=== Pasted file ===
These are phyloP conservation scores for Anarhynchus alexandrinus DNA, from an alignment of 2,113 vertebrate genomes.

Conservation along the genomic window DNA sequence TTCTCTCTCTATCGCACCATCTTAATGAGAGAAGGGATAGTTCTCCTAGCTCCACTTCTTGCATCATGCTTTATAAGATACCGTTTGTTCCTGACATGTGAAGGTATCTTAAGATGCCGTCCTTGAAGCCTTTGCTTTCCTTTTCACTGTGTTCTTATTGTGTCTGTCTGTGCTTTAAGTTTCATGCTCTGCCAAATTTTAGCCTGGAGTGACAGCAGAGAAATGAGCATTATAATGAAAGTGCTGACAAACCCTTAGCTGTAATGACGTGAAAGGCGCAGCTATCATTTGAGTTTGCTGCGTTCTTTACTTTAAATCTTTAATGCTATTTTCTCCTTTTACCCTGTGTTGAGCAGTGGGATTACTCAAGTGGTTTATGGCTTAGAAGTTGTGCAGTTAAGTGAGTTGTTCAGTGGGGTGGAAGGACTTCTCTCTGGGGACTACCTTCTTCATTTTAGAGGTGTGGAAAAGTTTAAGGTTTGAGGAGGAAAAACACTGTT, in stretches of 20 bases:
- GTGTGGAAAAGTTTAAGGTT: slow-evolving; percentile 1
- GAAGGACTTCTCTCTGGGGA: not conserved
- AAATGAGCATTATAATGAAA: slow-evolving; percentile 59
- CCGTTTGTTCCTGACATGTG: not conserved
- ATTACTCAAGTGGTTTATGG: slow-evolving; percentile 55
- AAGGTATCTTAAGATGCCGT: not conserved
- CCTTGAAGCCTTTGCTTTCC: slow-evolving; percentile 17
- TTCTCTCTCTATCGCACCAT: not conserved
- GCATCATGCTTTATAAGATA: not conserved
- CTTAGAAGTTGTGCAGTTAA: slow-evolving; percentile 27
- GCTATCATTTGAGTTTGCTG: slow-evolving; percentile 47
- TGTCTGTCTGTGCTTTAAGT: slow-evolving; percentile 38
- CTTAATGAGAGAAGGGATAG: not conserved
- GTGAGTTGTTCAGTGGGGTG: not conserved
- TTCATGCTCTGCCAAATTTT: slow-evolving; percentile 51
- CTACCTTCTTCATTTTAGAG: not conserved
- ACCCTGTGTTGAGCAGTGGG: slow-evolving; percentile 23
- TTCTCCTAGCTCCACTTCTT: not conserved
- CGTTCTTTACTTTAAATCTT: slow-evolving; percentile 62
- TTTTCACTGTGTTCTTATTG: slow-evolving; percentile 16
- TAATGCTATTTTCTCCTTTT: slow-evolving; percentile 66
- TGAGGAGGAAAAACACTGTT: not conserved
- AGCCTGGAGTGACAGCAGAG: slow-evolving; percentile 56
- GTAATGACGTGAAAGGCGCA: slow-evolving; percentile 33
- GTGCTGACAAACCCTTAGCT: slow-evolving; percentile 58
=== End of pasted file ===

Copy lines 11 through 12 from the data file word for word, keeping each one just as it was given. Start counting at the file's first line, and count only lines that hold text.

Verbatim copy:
- GCATCATGCTTTATAAGATA: not conserved
- CTTAGAAGTTGTGCAGTTAA: slow-evolving; percentile 27